“Their line is gone out through all the earth, and their words to the end of the world.” Many joyful sermons were preached on these words of the Psalmist in August: the first cable had been laid across the bottom of the Atlantic Ocean, and the Old World was in telegraphic communication with the New. Back in 1843 Samuel Morse had predicted “with certainty” that this would happen. In 1854 Thoreau had observed that Americans were “eager to tunnel under the Atlantic,” but he was not impressed with the idea; England and America might have as little to say to each other as Maine and Texas.
The feat was incredible, given the technology of the time, and it is due almost entirely to the heroic perseverance of one man, Cyrus West Field. He began to raise money for the project in 1854. The first try was in 1857 when a British ship, the Agamemnon , and an American, the Niagara , tried several times to lay a cable (seven strands of copper wire twisted together and weakly insulated) between Ireland and Newfoundland. It always broke at sea. In 1858 they rendezvoused once more in mid-ocean, spliced the cable, and went their ways. The Niagara sailed west, the Agamemnon east. Three times the cable broke, three times it was repaired. On August 5 Field radioed his success from Newfoundland: 2,350 miles of cable were intact on the floor of the Atlantic.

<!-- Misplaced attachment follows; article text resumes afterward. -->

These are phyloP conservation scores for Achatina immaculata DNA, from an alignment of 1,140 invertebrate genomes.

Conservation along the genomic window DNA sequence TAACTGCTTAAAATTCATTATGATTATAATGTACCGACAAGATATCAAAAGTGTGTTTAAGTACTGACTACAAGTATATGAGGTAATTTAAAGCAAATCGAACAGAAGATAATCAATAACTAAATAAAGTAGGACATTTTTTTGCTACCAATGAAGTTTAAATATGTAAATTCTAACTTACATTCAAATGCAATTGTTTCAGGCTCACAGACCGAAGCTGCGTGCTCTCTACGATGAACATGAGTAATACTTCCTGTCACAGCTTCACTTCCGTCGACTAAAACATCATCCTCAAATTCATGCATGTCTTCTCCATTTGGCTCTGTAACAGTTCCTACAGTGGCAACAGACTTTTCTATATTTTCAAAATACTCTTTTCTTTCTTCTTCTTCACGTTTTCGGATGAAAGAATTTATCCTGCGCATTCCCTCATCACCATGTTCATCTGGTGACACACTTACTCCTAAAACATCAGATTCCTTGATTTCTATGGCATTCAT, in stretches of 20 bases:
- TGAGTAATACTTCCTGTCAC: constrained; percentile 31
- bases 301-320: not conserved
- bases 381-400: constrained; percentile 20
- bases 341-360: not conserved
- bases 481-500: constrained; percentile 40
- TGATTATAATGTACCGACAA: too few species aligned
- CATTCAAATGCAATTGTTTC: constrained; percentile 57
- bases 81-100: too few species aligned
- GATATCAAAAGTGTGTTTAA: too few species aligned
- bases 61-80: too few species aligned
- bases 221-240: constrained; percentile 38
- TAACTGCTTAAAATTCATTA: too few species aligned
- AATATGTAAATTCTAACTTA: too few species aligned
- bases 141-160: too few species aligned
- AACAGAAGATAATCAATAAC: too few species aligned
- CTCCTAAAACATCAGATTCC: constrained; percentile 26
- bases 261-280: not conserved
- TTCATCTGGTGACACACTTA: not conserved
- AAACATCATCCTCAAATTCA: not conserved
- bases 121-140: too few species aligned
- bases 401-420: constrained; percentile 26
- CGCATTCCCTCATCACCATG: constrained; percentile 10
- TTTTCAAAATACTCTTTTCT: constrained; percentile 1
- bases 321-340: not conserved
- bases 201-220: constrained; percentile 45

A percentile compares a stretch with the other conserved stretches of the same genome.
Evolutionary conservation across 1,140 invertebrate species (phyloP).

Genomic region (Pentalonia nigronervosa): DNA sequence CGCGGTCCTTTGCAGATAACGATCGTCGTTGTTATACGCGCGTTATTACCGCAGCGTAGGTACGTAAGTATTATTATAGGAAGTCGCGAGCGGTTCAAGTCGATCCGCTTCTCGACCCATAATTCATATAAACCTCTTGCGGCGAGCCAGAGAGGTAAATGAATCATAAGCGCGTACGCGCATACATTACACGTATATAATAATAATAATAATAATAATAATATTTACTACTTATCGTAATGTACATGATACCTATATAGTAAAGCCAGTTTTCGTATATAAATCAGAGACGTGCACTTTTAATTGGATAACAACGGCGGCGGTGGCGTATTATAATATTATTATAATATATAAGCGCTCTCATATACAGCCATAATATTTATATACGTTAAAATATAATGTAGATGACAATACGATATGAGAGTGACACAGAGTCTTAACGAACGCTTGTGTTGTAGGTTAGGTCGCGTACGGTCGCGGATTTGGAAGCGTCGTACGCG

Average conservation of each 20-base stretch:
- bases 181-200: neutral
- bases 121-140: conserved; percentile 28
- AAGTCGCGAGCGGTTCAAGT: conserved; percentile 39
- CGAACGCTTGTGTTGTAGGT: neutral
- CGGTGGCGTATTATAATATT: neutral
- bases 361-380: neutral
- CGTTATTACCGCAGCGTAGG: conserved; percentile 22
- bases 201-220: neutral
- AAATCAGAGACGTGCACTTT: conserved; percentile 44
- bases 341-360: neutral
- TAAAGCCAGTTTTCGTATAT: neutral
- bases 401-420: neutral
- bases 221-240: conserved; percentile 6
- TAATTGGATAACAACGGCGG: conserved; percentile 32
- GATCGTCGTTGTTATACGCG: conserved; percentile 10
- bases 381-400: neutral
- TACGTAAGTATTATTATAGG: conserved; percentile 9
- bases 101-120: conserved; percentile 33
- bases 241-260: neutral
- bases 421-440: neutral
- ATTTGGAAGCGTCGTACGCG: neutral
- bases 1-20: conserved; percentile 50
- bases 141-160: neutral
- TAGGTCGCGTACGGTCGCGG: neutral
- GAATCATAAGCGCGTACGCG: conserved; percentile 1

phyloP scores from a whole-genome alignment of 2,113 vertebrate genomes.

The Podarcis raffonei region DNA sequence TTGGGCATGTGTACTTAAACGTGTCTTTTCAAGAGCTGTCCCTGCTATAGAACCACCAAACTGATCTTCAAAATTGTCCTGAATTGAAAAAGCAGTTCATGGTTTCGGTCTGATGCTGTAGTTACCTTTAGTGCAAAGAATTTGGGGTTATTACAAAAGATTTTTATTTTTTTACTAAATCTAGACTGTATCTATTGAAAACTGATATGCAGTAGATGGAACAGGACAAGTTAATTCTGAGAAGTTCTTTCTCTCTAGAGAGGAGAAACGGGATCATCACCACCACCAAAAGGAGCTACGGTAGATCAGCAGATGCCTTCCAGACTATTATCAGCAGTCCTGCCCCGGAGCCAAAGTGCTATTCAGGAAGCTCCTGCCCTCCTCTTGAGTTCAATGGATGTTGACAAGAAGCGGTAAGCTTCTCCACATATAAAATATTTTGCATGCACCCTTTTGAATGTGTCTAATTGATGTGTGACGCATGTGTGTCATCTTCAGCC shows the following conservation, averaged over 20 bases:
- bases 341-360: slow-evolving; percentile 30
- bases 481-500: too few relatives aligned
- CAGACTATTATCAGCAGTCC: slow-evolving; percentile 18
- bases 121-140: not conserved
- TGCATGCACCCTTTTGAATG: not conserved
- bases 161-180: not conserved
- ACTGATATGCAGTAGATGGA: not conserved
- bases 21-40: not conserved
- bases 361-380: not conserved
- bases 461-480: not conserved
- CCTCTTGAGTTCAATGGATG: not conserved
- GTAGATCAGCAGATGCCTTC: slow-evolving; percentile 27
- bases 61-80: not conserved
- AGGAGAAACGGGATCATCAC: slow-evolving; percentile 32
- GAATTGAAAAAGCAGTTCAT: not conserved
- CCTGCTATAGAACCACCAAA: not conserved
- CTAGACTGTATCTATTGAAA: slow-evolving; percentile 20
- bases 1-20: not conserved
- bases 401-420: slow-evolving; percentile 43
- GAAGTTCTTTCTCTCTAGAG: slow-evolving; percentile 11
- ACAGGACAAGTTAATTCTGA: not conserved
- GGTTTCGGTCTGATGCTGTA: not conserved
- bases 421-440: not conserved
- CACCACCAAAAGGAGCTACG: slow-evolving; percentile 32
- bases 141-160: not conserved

On August 16 a ninety-eight-word message was sent by Queen Victoria to President Buchanan. It took sixteen and a half hours to get through, but this seemed like a miracle of speed and efficiency. Field was the toast of the continent. On September 1 the line went dead. Field was now called a fraud, and there was some suspicion that the whole thing had been a fake from the start.
Undaunted, Field began again. This time the cable was played out from the largest ship afloat, the steamer Great Eastern , and on July 29, 1866, New York received this message from Newfoundland: “We arrived here at 9 o’clock this morning. All well. Thank God the cable is laid and in perfect working order. Cyrus W. Field.”
AUGUST 21 : The first of seven Lincoln-Douglas debates is held in Ottawa, Illinois.
AUGUST 23 : The temperance drama Ten Nights in a Barroom opens in New York City. Second in popularity only to Uncle Tom’s Cabin , it included the famous song “Father, Dear Father, Come Home With Me Now.” It ran, on and off, for a century.